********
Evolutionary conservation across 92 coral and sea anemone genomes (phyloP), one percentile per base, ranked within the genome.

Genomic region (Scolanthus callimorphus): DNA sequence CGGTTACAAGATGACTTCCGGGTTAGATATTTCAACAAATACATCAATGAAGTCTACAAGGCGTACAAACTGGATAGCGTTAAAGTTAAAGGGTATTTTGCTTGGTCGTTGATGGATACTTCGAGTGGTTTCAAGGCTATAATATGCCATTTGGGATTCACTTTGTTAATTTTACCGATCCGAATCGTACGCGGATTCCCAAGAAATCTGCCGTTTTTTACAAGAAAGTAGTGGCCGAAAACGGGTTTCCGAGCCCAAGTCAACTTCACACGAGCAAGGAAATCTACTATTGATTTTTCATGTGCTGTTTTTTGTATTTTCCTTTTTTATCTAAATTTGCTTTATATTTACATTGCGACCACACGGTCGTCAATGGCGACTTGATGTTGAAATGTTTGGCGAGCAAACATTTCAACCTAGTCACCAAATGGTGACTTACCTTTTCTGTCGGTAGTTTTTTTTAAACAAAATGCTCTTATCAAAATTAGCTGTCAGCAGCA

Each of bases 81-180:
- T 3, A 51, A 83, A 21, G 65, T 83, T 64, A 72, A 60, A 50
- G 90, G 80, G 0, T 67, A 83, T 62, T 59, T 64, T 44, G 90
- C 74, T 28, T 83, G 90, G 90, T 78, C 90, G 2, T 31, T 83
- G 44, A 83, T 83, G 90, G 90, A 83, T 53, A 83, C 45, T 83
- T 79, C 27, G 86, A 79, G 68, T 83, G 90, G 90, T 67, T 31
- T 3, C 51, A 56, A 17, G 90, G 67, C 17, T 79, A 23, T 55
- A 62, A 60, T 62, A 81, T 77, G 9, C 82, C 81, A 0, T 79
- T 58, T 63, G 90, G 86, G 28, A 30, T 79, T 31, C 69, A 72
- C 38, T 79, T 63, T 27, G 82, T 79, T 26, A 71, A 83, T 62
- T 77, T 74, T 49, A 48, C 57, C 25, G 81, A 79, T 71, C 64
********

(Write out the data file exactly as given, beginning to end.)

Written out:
Evolutionary conservation across 92 coral and sea anemone genomes (phyloP), one percentile per base, ranked within the genome.

Genomic region (Scolanthus callimorphus): DNA sequence CGGTTACAAGATGACTTCCGGGTTAGATATTTCAACAAATACATCAATGAAGTCTACAAGGCGTACAAACTGGATAGCGTTAAAGTTAAAGGGTATTTTGCTTGGTCGTTGATGGATACTTCGAGTGGTTTCAAGGCTATAATATGCCATTTGGGATTCACTTTGTTAATTTTACCGATCCGAATCGTACGCGGATTCCCAAGAAATCTGCCGTTTTTTACAAGAAAGTAGTGGCCGAAAACGGGTTTCCGAGCCCAAGTCAACTTCACACGAGCAAGGAAATCTACTATTGATTTTTCATGTGCTGTTTTTTGTATTTTCCTTTTTTATCTAAATTTGCTTTATATTTACATTGCGACCACACGGTCGTCAATGGCGACTTGATGTTGAAATGTTTGGCGAGCAAACATTTCAACCTAGTCACCAAATGGTGACTTACCTTTTCTGTCGGTAGTTTTTTTTAAACAAAATGCTCTTATCAAAATTAGCTGTCAGCAGCA

Each of bases 81-180:
- T 3, A 51, A 83, A 21, G 65, T 83, T 64, A 72, A 60, A 50
- G 90, G 80, G 0, T 67, A 83, T 62, T 59, T 64, T 44, G 90
- C 74, T 28, T 83, G 90, G 90, T 78, C 90, G 2, T 31, T 83
- G 44, A 83, T 83, G 90, G 90, A 83, T 53, A 83, C 45, T 83
- T 79, C 27, G 86, A 79, G 68, T 83, G 90, G 90, T 67, T 31
- T 3, C 51, A 56, A 17, G 90, G 67, C 17, T 79, A 23, T 55
- A 62, A 60, T 62, A 81, T 77, G 9, C 82, C 81, A 0, T 79
- T 58, T 63, G 90, G 86, G 28, A 30, T 79, T 31, C 69, A 72
- C 38, T 79, T 63, T 27, G 82, T 79, T 26, A 71, A 83, T 62
- T 77, T 74, T 49, A 48, C 57, C 25, G 81, A 79, T 71, C 64